John Smoltz’s final minor-league rehab start was rained out last night,
so instead he’ll take the mound at Triple-A today and also push back
his Red Sox debut slightly. Here’s what manager Terry Francona had to
say about his impending arrival:
After he pitches, we’ll sit down with Smoltzy and just make sure
we’re all on the same page. When I say on the same page, he’s been
tremendous. We are on the same page. But, again, when you activate
somebody, there has to be another move. He understands that. Our next
move is to wait for him to get done pitching, sit down with him, see
how he comes through his start, and then we’ll go from there.
In other words, the Red Sox’s rotation is already filled with five
veteran starters and one of them–or perhaps more accurately Brad
Penny–will likely be given the boot for Smoltz. Of course, Penny shut
out the Yankees for six innings last night and afterward replied “I don’t want to do that” when asked about possibly moving to the bullpen to make room in the rotation for Smoltz.
On the other hand Smoltz indicated last week
that he’d be willing to fill whichever role the Red Sox ask of him, so
convincing him to work his way into the rotation gradually by perhaps
skipping starts or working as a reliever could be an option if the team
wants to delay a decision on Penny (and see first hand what type of
stuff Smoltz has these days).
Another option is, of course, trading Penny. He certainly hasn’t
been great so far, but Penny has a 4.10 ERA and 38/9 K/BB ratio in 48.1
innings since a poor April and there are obviously plenty of teams that
could use him in their rotation. If the various rumors are true the Red
Sox have definitely been shopping Penny around, but the situation is
complicated somewhat by the fact that he can veto any trade through
Unless they can find good value in a trade for Penny the Red Sox may
be best off keeping both pitchers around for a while, provided that
Smoltz was truthful about his role flexibility. Assuming that Smoltz
will jump right into the mix and remain healthy for the rest of the
season is far from safe and there’s no reason to give up an asset like
Penny for a rotation switch that may not even prove to be a significant
The Mets had to scratch both Jose Reyes and Wilmer Flores an hour before Wednesday’s game against the Yankees due to ribcage injuries, so Travis d'Arnaud — normally a catcher — borrowed David Wright‘s glove and played third base for the first time in his career. He had played some third base in spring training, but as far as an official professional game goes, he’s never been there.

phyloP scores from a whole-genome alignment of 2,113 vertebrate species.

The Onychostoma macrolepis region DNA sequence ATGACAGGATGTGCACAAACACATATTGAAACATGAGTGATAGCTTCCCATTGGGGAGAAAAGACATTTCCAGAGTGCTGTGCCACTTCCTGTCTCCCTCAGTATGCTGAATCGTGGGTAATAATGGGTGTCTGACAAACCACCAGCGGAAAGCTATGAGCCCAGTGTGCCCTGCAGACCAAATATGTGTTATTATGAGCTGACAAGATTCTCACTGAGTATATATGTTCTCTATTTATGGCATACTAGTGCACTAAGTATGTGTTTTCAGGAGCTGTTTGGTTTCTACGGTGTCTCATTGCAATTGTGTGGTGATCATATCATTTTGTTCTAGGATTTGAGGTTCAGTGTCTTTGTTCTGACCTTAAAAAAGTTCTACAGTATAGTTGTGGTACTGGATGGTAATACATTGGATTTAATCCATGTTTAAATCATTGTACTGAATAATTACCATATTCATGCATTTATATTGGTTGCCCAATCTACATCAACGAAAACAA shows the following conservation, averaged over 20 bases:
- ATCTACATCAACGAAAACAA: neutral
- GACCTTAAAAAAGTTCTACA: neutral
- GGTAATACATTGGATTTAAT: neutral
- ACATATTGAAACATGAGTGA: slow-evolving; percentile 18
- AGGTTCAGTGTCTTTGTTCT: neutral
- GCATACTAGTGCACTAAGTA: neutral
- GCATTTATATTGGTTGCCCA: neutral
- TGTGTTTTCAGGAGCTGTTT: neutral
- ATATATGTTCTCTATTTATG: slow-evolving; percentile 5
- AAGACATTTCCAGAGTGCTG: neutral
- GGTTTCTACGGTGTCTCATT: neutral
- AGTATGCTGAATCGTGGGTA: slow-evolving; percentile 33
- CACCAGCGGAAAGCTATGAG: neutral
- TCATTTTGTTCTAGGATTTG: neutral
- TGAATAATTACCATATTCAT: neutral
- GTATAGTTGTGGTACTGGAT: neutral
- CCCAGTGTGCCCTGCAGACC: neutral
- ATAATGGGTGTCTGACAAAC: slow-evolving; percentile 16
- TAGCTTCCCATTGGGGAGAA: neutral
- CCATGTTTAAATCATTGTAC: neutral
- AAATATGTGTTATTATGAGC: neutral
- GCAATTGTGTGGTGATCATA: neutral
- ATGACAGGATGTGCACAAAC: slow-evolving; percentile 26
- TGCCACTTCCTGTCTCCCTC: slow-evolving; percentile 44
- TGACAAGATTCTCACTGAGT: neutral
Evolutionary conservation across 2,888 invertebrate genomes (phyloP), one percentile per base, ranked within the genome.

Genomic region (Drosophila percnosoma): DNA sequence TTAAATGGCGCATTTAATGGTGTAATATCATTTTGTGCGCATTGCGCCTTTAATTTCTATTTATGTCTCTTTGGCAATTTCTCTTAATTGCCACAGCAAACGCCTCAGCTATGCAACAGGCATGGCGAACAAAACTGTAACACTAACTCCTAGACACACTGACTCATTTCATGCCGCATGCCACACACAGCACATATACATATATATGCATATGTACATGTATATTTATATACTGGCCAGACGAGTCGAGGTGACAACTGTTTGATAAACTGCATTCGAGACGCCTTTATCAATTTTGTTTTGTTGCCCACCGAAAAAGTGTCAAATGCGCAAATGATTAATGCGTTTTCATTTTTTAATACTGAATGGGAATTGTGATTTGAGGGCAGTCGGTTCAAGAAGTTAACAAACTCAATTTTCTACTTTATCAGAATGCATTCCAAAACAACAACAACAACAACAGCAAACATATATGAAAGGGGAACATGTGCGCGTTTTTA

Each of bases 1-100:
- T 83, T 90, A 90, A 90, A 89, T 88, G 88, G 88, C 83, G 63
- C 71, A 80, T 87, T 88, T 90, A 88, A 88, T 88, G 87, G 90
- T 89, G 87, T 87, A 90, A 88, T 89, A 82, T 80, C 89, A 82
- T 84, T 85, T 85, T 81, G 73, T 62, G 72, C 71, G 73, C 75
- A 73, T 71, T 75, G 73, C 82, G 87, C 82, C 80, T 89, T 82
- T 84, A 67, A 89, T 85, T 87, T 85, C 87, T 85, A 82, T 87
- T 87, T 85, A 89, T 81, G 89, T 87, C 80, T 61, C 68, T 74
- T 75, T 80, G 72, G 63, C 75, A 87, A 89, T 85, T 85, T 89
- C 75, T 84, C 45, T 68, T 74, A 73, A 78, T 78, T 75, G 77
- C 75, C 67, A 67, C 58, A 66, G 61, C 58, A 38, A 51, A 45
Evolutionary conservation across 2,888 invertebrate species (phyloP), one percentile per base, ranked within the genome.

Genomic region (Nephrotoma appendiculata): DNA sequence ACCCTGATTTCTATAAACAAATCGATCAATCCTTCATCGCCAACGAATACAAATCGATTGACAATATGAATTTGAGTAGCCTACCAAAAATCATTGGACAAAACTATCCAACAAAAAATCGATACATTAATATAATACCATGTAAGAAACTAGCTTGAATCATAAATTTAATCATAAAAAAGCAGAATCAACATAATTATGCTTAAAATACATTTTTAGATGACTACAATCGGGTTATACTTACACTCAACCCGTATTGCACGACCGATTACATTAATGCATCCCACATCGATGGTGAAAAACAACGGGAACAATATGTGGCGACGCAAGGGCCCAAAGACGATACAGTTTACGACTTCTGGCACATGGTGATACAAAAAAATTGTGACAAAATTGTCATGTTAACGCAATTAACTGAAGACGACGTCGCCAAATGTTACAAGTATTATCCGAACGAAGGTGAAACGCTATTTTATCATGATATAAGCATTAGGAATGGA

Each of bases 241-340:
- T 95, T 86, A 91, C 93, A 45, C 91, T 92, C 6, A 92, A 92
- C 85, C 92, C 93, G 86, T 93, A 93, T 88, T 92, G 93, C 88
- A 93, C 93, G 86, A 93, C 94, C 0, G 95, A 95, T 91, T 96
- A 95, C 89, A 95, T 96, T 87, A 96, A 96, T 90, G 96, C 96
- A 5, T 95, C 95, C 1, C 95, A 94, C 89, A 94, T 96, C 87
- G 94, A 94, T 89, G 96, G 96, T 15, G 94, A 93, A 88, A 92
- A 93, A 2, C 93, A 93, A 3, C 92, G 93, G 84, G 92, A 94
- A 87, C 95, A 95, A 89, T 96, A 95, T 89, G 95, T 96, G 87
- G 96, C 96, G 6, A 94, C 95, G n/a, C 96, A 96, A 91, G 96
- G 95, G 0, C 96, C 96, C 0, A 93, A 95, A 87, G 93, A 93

The first two batters the Yankees sent up to the plate in the first inning were left-handed. But when the right-handed Aaron Judge came up, manager Terry Collins swapped second baseman Asdrubal Cabrera with d’Arnaud. It became a thing. The two swapped once more in the first inning, three times in the second, once in the third, five times in the fourth, once in the fifth, three times in the sixth, four times in the seventh, once in the eighth, and twice in the ninth. It worked, as d’Arnaud didn’t have an opportunity to make a play until catching Todd Frazier‘s pop-up for the first out of the ninth inning — as a second baseman. Cabrera had a handful of opportunities, including immediately after having swapped with d’Arnaud.
The Mets lost 5-3. At the plate, d’Arnaud went 0-for-3 with a sacrifice fly. Cabrera was 1-for-4.
Matt Reynolds and Gavin Cecchini are being recalled from Triple-A Las Vegas so the Mets don’t have to do the “3B-2B shenanigans,” as MLB.com’s Anthony DiComo put it, again.
Cubs starter John Lackey stole the first base of his 15-year career on Wednesday against the Reds. Of course, he spent the first 11 and a half years of his career in the American League, where opportunities to bat, let alone attempt to steal a base, were rare. Lackey entered Wednesday having taken 250 plate appearances, reaching base just 31 times on 17 singles, seven doubles, and seven walks for a .134 on-base percentage. One can imagine the 38-year-old is not exactly the swiftest base runner.
Still, Lackey managed to swipe a bag in the fourth inning. He singled with two outs against Homer Bailey. Then, with an 0-1 count on Ben Zobrist, Lackey broke for second even before Bailey began his windup. Tucker Barnhart stood up to alert Bailey that Lackey was running, so Bailey wheeled around and threw to second base, but Lackey slid into the bag easily safe. It wasn’t a pretty slide, but it did the job.
Lackey, however, was picked off of second base by Barnhart later that inning. Bailey threw a 3-2 fastball wide of the strike zone, walking Zobrist. Lackey had wandered too far off of second base, so Barnhart threw behind Lackey and the tag was applied by Zack Cozart. Lackey was called safe initially. The play was reviewed and the ruling on the field was overturned, ending the fourth inning.
Base Ba’al giveth and Base Ba’al taketh away.